That said, I leave the thread for you can continue with your semantic arguments.
    Cheers.
     
  7. SamSam
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    SamSam Senior Member

    Yes, you're right, I didn't read the link.

    Reading it though, I conclude that GFRP is about the same strength as, and a little bit tougher than mild steel.
    http://www-materials.eng.cam.ac.uk/mpsite/interactive_charts/strength-toughness/basic.html

    I assume those tension/compression figures the charts are based on are calculated using test coupons of similar size, say like a 1" cross section rod pulled and squeezed to failure.

    That's what I meant when I asked what the basis of the chart was. So I'm pretty sure the basis was size.

    If I go to the pound for pound comparison chart, it seems to show GFRP is roughly 4 times the strength of mild steel.
    http://www-materials.eng.cam.ac.uk/mpsite/interactive_charts/spec-spec/basic.html

    Can a person extrapolate and conclude that pound for pound, GFRP would be 4 times tougher than mild steel?

    As for why there are no large vessels of GFRP, material cost is around 4 times higher than mild steel,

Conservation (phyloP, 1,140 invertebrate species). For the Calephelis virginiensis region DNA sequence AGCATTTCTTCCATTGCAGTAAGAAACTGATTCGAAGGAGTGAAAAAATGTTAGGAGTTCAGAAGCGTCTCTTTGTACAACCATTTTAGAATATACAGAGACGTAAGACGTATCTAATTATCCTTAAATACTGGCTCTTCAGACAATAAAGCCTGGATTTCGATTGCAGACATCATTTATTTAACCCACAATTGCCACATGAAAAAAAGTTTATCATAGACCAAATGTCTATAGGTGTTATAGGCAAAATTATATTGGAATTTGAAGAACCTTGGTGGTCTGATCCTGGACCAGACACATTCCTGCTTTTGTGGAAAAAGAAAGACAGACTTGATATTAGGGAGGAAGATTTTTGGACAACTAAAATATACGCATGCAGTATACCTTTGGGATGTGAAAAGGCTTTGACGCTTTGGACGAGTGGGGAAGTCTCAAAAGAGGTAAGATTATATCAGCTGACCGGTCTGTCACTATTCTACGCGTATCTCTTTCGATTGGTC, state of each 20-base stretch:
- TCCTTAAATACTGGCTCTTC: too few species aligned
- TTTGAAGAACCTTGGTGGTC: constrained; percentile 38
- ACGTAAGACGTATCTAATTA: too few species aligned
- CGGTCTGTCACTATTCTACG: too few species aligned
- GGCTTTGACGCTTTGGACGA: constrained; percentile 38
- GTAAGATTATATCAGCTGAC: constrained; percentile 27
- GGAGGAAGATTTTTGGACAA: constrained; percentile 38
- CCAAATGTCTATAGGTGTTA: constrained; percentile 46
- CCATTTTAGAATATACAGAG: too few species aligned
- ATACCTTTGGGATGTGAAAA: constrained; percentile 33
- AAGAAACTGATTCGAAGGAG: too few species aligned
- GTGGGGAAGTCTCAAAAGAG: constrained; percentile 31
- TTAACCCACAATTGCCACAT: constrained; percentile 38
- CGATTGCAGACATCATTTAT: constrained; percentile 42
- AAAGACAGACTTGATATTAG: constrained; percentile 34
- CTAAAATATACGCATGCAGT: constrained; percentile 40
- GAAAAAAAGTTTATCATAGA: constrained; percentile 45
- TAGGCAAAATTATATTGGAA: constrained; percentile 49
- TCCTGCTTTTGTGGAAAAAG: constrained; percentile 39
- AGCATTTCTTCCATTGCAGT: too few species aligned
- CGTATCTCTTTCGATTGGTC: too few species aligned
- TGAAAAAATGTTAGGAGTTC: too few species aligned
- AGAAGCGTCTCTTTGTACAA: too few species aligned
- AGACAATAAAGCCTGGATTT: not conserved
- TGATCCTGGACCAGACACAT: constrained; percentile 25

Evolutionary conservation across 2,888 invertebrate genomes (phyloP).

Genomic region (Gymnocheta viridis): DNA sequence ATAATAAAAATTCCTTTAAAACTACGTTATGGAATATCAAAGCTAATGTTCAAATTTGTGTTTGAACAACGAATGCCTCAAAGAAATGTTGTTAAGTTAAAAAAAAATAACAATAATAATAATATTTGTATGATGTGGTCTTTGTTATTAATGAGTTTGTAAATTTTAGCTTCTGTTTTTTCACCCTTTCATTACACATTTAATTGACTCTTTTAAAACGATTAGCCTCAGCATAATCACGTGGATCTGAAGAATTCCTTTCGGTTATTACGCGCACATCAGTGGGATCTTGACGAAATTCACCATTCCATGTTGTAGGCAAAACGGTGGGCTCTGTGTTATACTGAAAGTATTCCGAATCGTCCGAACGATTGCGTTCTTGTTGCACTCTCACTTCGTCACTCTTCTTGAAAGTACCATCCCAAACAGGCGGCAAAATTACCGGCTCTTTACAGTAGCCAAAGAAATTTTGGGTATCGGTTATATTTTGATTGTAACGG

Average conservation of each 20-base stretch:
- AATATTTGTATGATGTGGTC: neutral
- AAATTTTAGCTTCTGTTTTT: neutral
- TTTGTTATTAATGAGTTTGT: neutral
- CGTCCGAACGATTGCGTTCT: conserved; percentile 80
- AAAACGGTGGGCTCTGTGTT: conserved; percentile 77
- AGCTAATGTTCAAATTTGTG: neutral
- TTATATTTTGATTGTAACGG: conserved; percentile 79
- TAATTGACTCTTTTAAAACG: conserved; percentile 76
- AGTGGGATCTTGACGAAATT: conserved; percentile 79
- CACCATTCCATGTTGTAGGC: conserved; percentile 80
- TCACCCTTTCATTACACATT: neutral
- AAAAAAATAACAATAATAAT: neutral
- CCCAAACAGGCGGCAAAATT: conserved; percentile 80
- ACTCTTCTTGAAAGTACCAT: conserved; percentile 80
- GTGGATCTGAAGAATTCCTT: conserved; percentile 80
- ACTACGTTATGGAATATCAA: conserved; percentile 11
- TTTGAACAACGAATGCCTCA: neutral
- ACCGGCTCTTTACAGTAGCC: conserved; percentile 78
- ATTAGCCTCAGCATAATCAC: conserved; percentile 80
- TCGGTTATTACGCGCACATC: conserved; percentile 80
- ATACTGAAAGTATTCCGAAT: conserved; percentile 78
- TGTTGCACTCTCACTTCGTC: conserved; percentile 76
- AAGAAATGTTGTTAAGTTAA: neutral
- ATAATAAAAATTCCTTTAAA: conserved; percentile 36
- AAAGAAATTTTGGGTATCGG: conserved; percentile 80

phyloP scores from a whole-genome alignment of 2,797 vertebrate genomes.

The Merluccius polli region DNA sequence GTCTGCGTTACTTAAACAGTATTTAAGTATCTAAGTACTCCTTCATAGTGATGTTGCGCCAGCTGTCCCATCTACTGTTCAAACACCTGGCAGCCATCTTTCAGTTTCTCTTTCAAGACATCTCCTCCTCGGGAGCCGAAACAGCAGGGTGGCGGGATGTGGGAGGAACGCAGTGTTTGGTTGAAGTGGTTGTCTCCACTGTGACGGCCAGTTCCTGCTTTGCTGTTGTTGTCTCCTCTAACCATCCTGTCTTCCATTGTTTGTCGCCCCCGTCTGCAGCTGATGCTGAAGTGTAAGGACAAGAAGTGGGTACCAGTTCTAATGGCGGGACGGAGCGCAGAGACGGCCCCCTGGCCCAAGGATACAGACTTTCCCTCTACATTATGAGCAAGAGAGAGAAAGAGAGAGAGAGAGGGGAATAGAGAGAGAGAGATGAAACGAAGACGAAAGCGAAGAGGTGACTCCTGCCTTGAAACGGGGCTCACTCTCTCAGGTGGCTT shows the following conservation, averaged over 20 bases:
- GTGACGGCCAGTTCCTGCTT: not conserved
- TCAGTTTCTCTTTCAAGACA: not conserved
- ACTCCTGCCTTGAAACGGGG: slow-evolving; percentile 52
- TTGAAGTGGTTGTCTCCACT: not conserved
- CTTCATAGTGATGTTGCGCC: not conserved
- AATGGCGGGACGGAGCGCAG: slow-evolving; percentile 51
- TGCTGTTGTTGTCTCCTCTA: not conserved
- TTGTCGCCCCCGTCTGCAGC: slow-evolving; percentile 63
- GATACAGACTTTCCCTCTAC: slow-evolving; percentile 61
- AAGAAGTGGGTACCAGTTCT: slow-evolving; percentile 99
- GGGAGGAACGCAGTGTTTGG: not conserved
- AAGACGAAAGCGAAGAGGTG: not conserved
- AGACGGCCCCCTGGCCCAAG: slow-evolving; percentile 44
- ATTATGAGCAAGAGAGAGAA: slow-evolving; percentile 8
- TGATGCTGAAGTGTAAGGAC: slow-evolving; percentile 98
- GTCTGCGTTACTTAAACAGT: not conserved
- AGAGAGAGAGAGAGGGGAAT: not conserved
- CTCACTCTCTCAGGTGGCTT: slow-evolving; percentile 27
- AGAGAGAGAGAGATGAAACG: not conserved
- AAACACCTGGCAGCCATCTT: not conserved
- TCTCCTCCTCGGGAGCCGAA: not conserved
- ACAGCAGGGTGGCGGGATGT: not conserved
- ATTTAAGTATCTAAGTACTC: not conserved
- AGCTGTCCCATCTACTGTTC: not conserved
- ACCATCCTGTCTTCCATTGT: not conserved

http://www-materials.eng.cam.ac.uk/mpsite/interactive_charts/strength-cost/basic.html
    and recycling cost are 10 times higher with no end use for recycled GFRP.
    http://www-materials.eng.cam.ac.uk/mpsite/interactive_charts/recycling-cost/basic.html

    Minesweepers are fiberglass because of their electrical properties compared to mild steel.
    http://www-materials.eng.cam.ac.uk/mpsite/interactive_charts/resistivity-cost/basic.html

    Thanks for posting the link to the charts.
     
  8. TANSL
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    TANSL Senior Member

    A further problem associated with non-metallic materials, and probably what prevents any large passenger vessels built in GRP, is the difficulty or impossibility of getting enough protection against fire class A-60 or similar.